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The year 2018 marks the fifth observance of the International Day to End Impunity for Crimes Against Journalists (IDEI). In 2011, we joined with the IFEX network, of which we are a part, in global observances of impunity as one of the single greatest threats to freedom of expression worldwide.

Nov. 2 observances are important to media workers as it allows us to bring about awareness to free press issues, particularly attempts to silence the media through criminal means. This is not unknown in the Caribbean and the ACM has cited instances in Haiti and Guyana in which attacks on media workers have gone unpunished.

Every year, dozens of journalists are killed worldwide while in their pursuit to bring truth to the public. This year, so far, the Committee to Protect Journalists reports that 45 journalists have lost their lives — more than half were murdered, while others were killed on a dangerous assignment or in crossfire. While these incidents have happened in other parts of the world, Caribbean media professionals must not become complacent. We must continue to fight against all threats to silence the media. Crimes against journalists must not go unpunished and it is our responsibility to continue to highlight criminal acts committed against the media.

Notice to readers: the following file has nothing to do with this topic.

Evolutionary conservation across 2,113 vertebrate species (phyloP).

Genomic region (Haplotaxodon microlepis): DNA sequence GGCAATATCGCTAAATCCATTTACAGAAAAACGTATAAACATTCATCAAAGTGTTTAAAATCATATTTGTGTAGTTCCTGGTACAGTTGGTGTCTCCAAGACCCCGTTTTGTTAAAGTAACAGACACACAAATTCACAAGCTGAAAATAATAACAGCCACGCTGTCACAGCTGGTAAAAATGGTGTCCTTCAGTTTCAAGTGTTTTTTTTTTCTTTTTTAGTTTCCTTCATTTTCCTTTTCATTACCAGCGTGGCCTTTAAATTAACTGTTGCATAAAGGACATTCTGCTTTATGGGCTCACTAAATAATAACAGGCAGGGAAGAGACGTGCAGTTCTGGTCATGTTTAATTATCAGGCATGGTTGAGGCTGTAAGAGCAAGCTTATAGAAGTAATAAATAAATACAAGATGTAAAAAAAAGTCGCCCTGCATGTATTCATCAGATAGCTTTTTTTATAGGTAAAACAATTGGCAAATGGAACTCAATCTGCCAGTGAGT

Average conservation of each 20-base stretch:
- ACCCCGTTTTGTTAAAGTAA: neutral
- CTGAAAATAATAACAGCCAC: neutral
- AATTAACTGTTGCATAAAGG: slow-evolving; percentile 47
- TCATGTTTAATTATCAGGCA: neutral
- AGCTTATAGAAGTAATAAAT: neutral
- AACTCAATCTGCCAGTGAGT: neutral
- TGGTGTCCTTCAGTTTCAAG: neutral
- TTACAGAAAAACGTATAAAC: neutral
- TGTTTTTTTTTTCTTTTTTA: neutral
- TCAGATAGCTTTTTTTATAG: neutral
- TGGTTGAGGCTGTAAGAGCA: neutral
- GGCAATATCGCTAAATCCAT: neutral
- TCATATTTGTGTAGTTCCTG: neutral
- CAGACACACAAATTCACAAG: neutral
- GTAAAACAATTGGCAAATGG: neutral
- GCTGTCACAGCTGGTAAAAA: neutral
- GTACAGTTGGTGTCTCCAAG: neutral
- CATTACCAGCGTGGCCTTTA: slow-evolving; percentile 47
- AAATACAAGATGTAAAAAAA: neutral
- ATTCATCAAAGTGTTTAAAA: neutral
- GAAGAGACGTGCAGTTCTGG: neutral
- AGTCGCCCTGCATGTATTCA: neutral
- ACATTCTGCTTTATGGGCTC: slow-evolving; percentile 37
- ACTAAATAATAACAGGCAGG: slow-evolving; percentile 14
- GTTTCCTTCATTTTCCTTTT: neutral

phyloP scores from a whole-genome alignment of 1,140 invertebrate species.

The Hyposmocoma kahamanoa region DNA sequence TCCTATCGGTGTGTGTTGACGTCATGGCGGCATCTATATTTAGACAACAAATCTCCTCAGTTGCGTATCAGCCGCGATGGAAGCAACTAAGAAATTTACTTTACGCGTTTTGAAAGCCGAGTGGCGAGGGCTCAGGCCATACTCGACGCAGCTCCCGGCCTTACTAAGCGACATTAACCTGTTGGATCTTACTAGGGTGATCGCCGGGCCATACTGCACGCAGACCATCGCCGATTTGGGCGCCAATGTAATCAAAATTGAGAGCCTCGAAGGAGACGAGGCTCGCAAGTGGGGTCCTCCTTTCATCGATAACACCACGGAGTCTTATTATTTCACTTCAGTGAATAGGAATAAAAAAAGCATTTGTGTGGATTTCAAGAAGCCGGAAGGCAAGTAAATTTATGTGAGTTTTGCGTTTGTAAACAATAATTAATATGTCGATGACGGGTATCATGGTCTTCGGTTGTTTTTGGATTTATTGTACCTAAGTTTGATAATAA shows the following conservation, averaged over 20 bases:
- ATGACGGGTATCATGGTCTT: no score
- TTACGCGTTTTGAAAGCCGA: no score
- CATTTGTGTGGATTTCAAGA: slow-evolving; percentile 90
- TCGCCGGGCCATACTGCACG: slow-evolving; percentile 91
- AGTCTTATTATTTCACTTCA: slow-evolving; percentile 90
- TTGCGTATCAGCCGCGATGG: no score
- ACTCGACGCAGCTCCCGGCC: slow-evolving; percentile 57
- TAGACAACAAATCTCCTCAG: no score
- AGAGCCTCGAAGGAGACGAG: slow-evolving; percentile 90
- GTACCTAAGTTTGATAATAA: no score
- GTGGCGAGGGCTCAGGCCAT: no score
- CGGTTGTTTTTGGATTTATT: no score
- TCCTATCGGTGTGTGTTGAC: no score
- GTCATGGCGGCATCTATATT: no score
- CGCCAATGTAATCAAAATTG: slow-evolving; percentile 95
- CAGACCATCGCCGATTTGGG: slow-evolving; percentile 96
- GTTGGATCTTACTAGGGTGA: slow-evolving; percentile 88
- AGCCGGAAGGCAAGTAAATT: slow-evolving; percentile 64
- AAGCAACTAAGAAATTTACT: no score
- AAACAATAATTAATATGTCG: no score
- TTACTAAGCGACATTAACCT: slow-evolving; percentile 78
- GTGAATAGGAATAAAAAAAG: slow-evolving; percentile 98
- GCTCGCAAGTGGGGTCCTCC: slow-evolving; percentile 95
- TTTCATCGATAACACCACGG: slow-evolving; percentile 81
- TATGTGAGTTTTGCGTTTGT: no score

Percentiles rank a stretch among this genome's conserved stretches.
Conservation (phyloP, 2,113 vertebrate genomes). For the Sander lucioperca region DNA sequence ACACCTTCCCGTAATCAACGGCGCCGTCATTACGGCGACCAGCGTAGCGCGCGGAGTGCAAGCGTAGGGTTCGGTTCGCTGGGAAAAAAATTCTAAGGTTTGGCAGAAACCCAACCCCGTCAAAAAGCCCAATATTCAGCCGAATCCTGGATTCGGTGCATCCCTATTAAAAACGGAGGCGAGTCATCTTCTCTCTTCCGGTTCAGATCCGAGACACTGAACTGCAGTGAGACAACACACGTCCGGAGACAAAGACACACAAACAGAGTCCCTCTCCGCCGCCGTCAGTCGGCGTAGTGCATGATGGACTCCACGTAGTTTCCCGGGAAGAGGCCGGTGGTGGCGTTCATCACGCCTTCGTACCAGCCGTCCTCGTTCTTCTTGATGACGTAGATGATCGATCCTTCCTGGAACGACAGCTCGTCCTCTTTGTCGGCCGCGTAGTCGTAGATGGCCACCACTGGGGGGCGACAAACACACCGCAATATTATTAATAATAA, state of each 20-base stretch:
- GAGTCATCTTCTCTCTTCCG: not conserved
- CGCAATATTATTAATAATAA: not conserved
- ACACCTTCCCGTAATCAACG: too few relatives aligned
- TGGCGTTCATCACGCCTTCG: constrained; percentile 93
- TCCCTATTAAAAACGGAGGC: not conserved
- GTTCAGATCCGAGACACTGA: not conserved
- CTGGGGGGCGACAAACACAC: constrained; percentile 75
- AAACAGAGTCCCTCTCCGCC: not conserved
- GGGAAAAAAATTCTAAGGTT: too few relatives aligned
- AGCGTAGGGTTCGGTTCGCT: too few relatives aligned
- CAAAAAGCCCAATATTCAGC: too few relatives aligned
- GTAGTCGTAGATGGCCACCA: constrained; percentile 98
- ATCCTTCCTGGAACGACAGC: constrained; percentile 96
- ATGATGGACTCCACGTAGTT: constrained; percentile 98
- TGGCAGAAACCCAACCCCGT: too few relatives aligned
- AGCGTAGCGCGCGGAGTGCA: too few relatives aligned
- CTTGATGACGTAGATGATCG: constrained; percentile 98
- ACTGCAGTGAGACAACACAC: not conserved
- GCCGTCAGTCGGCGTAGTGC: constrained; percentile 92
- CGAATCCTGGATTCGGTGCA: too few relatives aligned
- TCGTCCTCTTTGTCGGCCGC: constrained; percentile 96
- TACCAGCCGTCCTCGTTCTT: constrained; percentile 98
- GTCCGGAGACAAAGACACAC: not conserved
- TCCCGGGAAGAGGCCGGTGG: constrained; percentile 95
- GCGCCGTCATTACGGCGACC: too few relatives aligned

Tolerance and understanding are key to the process of ending impunity for crimes committed against journalists. We, therefore, call upon politicians and other leaders to refrain from rhetoric that may incite violence against journalists.

The Association of Caribbean MediaWorkers supports the work of organisations like IFEX, which played a critical role in establishing IDEI, and UNESCO, which continues to defend the right to a free press and free expression. This year, UNESCO is launching its “Truth Never Dies” campaign where everyone is encouraged to celebrate the legacy of murdered journalists by sharing their work. Let the world know that killing a journalist does not kill the truth.

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